Posted by Jonathan Maus (Publisher/Editor) on September 26th, 2014 at 11:47 am
(Photo by J. Maus/BikePortland)
Should advocates for bicycling consider retail bike shops as something more than just a place to hang out and buy stuff? What if we thought of them as being so imperative to the cycling revolution that we fought for them and promoted them with as much urgency and fervor as a major piece of new bike infrastructure?
That idea was pitched by Fred Clements on BicycleRetailer.com earlier this month. As the executive director of the National Bicycle Dealers Association, Clements is far from an unbiased source. Even so, I thought his idea deserved more attention. And not just because I personally love local bike shops (like, really, love them) but because Portland’s bike shop ecosystem is in a constant state of flux and Clements’ perspective might be worth keeping in mind as we watch it evolve.
Here’s the gist of Clements’ argument (emphasis mine):
“When those in the bike world think of cycling infrastructure, they usually think of places to ride. Bike paths, bike friendly roads and off-road trails are all part of the necessary network for riding a bicycle.
But there is more to infrastructure than asphalt, concrete and off-road trails. Many bicycle dealers are becoming increasingly vocal that they are infrastructure too, and that a robust future for cycling in America revolves around bike shops.
The dictionary describes infrastructure as the “underlying base or foundation for an organization or system.” By that definition, bike shops can definitely be considered as infrastructure. It’s a rare cyclist who hasn’t taken advantage of a bike shop sometime in their life for bikes, accessories, test rides, repair, service and advice.
Bike shops as infrastructure is more than mere semantics. If bike shops are infrastructure, the fight for the future of the independent dealer becomes more than a marketplace issue. If bike shops are infrastructure, the continued decline in the number of bike shops across the country is every bicycle advocate’s problem.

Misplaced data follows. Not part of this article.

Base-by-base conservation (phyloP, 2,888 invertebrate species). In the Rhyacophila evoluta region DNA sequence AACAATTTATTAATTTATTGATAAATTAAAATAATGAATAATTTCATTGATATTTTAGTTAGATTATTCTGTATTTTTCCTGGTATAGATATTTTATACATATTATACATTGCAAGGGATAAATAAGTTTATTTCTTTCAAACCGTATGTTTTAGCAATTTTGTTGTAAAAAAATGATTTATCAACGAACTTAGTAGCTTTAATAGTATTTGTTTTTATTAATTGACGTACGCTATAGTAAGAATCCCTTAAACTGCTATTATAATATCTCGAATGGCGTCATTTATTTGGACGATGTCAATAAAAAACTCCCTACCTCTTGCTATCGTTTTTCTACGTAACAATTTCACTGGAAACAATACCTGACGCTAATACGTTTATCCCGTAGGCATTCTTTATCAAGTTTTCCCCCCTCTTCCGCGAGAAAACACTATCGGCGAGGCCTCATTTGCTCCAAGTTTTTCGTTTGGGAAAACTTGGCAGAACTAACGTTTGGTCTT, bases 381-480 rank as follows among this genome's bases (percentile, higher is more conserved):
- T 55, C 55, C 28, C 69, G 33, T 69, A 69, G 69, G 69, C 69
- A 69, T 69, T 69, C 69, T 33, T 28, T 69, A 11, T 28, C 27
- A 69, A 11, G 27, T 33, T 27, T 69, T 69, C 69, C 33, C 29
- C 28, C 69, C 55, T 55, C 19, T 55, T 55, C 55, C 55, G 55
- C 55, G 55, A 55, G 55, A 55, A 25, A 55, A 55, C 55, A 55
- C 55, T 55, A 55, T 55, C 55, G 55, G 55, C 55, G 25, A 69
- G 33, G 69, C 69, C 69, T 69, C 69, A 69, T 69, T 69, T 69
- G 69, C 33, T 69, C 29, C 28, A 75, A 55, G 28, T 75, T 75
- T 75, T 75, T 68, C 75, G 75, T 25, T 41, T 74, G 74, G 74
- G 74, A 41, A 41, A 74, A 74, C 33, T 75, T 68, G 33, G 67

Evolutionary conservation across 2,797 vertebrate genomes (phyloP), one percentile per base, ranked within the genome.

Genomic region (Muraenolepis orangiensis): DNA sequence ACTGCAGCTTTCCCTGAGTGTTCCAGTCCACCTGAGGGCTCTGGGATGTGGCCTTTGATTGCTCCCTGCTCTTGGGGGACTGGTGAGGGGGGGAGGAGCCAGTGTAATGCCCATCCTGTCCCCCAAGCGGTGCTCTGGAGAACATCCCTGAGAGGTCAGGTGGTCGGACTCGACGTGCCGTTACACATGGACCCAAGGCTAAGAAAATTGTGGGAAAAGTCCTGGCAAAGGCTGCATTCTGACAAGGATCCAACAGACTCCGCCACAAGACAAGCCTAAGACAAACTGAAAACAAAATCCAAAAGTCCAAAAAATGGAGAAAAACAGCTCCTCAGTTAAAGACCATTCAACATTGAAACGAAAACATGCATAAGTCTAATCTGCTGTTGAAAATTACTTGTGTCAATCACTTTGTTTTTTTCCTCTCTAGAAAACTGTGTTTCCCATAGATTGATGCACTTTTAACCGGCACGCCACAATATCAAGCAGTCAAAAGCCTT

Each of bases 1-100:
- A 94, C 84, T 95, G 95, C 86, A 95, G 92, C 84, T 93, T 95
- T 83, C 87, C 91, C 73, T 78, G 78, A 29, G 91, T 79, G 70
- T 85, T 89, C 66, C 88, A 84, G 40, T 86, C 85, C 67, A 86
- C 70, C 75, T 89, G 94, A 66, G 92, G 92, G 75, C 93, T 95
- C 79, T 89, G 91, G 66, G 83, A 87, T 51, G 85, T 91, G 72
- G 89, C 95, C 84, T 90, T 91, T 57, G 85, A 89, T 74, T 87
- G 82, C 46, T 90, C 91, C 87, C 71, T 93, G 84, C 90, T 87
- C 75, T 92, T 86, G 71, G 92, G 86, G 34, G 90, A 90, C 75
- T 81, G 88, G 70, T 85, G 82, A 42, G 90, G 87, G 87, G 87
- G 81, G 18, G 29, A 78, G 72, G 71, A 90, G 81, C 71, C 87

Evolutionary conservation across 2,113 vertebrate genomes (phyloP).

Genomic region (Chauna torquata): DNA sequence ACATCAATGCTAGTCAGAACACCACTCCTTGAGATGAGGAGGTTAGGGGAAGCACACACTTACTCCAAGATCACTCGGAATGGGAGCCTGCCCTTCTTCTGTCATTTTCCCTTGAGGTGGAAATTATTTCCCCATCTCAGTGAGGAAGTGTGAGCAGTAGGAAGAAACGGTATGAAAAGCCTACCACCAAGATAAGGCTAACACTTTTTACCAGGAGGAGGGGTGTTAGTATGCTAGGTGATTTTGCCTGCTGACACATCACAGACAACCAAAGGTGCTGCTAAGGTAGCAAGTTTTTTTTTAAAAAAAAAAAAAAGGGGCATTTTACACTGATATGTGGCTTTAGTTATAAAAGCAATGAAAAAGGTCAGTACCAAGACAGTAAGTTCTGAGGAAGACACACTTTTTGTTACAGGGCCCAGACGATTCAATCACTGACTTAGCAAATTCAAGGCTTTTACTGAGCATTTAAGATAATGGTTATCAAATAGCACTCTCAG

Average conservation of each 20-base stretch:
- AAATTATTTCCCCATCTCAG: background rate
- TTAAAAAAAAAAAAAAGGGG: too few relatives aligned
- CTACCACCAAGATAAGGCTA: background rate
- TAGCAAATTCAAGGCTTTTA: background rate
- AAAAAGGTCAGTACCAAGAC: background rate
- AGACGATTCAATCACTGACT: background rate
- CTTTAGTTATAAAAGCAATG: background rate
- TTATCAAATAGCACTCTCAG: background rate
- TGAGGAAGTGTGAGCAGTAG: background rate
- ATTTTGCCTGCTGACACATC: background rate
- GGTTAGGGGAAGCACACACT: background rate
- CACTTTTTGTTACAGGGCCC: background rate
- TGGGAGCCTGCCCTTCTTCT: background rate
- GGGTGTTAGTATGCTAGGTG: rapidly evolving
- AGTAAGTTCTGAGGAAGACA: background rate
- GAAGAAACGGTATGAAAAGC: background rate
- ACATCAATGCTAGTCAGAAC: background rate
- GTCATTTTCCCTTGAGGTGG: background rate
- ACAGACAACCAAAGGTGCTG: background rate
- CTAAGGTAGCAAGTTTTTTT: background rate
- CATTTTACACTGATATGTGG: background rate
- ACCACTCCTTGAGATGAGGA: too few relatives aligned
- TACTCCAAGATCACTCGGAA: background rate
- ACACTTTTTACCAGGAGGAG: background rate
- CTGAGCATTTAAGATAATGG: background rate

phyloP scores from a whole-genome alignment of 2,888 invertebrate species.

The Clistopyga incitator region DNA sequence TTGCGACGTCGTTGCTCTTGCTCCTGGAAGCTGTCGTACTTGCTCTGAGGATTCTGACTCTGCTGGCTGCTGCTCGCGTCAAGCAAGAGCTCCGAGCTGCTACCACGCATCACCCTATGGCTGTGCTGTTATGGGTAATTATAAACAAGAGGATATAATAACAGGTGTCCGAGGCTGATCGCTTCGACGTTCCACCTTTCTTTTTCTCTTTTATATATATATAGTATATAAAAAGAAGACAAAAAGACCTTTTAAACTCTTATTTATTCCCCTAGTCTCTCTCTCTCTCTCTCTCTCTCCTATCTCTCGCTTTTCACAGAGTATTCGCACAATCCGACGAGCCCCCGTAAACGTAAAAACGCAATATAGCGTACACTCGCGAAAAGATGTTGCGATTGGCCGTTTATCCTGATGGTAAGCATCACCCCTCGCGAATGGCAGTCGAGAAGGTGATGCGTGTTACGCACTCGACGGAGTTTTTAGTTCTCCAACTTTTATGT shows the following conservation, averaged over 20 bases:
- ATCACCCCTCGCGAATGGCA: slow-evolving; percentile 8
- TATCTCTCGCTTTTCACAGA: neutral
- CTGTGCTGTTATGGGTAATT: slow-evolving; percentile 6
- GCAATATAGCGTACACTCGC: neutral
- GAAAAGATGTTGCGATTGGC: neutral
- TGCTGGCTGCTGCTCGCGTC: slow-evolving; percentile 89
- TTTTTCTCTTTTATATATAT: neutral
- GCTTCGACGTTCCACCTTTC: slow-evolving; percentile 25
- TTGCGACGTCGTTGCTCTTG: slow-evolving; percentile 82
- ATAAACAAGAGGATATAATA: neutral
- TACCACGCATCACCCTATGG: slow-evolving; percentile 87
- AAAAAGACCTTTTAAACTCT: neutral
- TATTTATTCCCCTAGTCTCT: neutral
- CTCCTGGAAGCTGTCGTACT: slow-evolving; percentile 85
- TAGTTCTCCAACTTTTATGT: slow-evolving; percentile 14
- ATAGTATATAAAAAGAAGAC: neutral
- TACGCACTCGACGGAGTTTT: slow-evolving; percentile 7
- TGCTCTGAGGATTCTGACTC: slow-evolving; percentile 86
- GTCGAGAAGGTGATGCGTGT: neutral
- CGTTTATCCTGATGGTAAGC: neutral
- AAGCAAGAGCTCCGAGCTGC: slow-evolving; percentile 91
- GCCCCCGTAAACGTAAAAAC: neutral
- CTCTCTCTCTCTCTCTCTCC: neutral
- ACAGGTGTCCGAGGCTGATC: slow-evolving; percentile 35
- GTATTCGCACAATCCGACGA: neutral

The local bike shop is fighting for its collective life versus Internet competition and the various other manifestations of the digital age. This fight is somewhat under-the-radar of many involved in bicycle advocacy because it is in the realm of free enterprise. Advocates are used to allowing the marketplace to determine winners and losers. It may now be time to choose sides.”
I recommend reading the entire piece.
One thing that strikes me about this argument is that for many years bike advocacy groups have been clamoring for bike shop owners to do more to support their work — now we have shops arguing in the other direction.
“The health and vitality of the independent bike shop is a key for future growth. The dealer’s fight is every bicycle advocate’s fight.”
— Fred Clements, NBDA
Here in Portland we’ve got what many people think is an over-saturated market when it comes to bike shops. At last count, there were about 80 bike shops in the Portland metro region — and no decline in sight. “There are so many shops!” is something I hear a lot, especially from shop owners who tell me the recent proliferation of small, “subsistence shops” is cannibalizing customers and profits from larger, more established ones.
There’s some evidence that supports this: Back in July, two of our largest bike shops: Bike ‘N Hike and Performance, closed their Portland locations. Another bike shop just over the West Hills from downtown Portland, Sunset Cycles, will call it quits at the end of October.
While these established shops have closed, many smaller shops have expanded in recent months. The Bike Commuter in Sellwood, Portland Bicycle Studio in northwest, The eBike Store near Peninsula Park, Gladys Bikes on Alberta, and Upcycles in Woodlawn have all recently moved into larger spaces. And we’ve seen no slowdown in openings of new shops like Cat Six and Hi-5 Bikes.
Portland bike shops are extremely diverse and the impact of the Internet on their bottom line can be hard to quantify. We have very well-established online retailers with large brick-and-mortar locations (like Western Bikeworks and Universal Cycles) and we have a more traditional bike shop, Bike Gallery, that offers an “online catalog.” And then there are dozens of other permutations: from a tavern and community event space (Velo Cult), to a tiny, service-focused business located in an old school bus (Black Bird Bicycle Repair).
All our shops offer something distinctive and they all play an important in making bicycling better in Portland. While I don’t feel our shop scene mimics national trends, I’ll keep Clements’ argument in mind as our local landscape continues to change.
What do you think? I’d especially love to hear from professional advocates and shop employees.